His answer? They’ve got really great rock music. Oren pointed to Israel’s rich rock ‘n’ roll community — a genre of music synonymous with youthful and vibrant self-expression.

On a serious note, they have a highly unusual upbringing. Israeli youths maximize their formative years reveling in fun and adventure because each must enlist in the Israeli army at age 18. Men join for an average of three years, women for two. Because of the stress that they endure during that time — who wouldn’t be stressed when the Iranian president is threatening to wipe your country off of the map? — they usually don’t head straight to college after their army service, instead traveling for a year or two. In America, of course, our teenagers are worried about SAT scores and college applications more than mortars.

As a result, it’s not unusual to have Israelis start their freshman year of college when they’re 25 or 26 — considerably older than their American counterparts, but also more mature and entrepreneurial on account of their army service. Indeed, Israel has more patents and Nobel Laureates per capita than any other country in the world, in large part, Oren and others argue, because Israelis learn business insights on the battlefield at such a young age. They learn to innovate, take risks and be self-reliant. Israeli youth feel far less pressure to rush their academic careers. Each of Israel’s five universities is ranked among the top 500 in the world, and all Israeli kids are accepted to at least one of these institutions. Oren thinks time spent on the front lines of a seeming endless conflict provides a sense of perspective about enjoying life, freedom and rock ‘n’ roll.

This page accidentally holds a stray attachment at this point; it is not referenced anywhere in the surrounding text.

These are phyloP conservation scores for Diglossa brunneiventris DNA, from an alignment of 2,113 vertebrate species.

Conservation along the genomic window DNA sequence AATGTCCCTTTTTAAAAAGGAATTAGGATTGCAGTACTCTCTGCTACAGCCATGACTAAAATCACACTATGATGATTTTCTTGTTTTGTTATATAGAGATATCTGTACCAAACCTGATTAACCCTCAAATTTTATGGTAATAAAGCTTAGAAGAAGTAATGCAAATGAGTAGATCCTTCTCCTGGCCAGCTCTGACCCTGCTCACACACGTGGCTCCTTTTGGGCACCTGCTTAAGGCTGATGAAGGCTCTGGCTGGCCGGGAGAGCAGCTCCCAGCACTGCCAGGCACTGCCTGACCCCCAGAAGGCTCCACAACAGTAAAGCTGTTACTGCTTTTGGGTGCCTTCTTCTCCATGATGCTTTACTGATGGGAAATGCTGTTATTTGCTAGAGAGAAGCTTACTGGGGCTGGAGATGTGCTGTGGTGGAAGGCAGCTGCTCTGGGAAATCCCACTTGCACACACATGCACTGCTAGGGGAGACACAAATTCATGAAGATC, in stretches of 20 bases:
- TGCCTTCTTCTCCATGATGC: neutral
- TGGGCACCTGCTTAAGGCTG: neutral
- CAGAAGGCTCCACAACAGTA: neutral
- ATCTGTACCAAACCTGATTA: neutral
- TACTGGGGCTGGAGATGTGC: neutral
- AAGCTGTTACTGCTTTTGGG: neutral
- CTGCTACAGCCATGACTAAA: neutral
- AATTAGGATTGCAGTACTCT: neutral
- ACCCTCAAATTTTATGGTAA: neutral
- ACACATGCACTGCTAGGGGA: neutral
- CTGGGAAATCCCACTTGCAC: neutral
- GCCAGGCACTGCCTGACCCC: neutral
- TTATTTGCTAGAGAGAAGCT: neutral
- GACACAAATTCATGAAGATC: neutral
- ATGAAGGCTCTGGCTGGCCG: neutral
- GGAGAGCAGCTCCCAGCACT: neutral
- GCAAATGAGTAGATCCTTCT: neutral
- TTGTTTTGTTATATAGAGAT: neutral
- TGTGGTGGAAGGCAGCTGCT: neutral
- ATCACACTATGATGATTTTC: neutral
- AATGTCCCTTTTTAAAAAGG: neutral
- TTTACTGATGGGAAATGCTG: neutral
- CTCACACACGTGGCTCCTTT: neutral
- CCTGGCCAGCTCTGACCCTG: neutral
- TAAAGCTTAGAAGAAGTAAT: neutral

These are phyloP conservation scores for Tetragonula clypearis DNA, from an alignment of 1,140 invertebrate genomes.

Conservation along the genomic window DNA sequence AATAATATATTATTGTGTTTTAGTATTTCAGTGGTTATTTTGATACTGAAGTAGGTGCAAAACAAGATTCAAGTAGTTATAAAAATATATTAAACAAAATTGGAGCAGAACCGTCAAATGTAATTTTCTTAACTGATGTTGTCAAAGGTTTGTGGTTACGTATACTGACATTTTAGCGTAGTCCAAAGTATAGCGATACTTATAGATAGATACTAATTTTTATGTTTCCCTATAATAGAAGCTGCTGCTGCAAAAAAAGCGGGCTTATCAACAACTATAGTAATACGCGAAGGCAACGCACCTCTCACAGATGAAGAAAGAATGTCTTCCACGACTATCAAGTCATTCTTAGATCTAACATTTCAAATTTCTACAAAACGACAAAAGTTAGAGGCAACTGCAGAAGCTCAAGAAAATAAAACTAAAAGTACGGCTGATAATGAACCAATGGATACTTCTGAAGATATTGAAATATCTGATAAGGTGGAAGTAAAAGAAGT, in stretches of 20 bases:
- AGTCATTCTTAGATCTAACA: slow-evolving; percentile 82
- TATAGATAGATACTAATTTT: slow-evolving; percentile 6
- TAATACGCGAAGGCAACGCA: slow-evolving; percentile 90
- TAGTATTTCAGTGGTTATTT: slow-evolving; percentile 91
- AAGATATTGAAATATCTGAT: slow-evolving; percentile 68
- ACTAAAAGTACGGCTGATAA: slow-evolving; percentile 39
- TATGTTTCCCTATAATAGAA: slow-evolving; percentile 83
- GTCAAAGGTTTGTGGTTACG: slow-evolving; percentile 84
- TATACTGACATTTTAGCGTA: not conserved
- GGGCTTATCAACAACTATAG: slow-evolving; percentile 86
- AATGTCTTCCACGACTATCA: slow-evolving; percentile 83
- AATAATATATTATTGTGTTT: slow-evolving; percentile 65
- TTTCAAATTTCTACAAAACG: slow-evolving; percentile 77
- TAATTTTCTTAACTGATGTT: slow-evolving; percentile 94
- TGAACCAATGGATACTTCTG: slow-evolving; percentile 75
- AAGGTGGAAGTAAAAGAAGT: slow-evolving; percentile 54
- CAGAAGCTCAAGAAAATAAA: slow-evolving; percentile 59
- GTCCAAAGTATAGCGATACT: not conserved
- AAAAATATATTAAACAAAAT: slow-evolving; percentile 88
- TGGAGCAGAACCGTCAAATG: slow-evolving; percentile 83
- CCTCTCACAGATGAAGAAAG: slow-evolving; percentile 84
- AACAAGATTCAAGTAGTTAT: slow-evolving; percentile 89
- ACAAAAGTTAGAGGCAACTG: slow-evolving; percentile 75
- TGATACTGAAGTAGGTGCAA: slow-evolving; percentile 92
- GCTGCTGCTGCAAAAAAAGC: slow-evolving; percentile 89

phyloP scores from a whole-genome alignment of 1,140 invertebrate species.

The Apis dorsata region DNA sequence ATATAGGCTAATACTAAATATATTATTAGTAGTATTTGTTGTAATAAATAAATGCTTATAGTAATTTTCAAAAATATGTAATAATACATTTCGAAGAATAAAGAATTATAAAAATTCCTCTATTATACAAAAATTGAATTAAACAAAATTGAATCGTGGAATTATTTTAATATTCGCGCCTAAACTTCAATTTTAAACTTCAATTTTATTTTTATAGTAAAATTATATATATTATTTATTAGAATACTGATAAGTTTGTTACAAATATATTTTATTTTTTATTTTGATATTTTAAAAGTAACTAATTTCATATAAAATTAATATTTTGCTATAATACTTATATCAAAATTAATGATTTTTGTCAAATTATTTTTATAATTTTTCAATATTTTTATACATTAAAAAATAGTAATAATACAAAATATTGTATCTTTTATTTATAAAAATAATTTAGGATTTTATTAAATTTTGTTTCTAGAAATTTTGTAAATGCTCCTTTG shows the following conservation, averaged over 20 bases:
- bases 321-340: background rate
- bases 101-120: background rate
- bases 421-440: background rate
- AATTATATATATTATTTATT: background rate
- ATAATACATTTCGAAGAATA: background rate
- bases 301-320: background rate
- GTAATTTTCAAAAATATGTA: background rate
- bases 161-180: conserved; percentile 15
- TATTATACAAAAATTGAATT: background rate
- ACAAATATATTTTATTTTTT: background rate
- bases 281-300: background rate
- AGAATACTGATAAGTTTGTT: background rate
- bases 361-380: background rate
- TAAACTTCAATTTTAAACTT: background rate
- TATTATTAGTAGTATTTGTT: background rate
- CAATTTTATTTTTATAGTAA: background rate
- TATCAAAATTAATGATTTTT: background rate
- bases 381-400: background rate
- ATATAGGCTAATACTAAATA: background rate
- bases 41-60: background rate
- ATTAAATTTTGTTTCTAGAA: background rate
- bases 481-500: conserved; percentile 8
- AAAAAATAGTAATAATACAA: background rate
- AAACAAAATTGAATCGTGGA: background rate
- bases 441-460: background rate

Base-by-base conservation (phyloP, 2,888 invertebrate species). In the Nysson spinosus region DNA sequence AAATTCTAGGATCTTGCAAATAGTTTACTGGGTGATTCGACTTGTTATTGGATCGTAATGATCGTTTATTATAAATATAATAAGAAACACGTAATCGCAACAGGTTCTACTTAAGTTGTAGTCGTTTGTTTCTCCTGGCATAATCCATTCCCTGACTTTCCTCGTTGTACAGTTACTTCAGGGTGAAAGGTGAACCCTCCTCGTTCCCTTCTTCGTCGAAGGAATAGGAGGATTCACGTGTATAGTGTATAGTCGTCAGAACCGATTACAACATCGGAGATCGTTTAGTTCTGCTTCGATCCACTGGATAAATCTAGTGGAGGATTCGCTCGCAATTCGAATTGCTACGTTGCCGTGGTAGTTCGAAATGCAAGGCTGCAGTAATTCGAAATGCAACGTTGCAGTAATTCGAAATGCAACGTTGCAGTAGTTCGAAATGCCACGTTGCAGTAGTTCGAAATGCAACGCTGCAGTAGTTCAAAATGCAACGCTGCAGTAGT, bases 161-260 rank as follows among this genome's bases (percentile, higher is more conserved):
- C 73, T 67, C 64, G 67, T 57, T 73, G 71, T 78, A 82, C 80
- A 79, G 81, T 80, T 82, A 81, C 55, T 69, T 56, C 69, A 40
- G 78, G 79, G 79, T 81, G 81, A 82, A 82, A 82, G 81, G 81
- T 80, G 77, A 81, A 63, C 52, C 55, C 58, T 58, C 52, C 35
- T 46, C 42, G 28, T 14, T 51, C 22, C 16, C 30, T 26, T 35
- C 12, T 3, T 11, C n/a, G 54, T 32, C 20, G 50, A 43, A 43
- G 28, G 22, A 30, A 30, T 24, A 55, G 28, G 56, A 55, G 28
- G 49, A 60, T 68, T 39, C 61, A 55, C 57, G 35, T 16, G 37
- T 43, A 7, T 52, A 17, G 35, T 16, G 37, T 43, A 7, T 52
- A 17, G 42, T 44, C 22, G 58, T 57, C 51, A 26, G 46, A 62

Israel may not be the most normal place to grow up, but it’s certainly one of the most electric and rewarding. When suicide bombings against Israel began to ramp up after 2000, Oren and his wife asked their kids if they had been wrong to move to Israel and raise them there. Unscripted, their children replied: “Mom and Dad, raising us in Israel was the greatest blessing you could’ve given us.”

Kathy Kemper is founder and CEO of the Institute for Education, a nonprofit foundation that recognizes and promotes leadership and civility locally, nationally and in the world community.


The Hill has removed its comment section, as there are many other forums for readers to participate in the conversation. We invite you to join the discussion on Facebook and Twitter.

See all Hill.TV See all Video

Most Popular

Load more


See all Video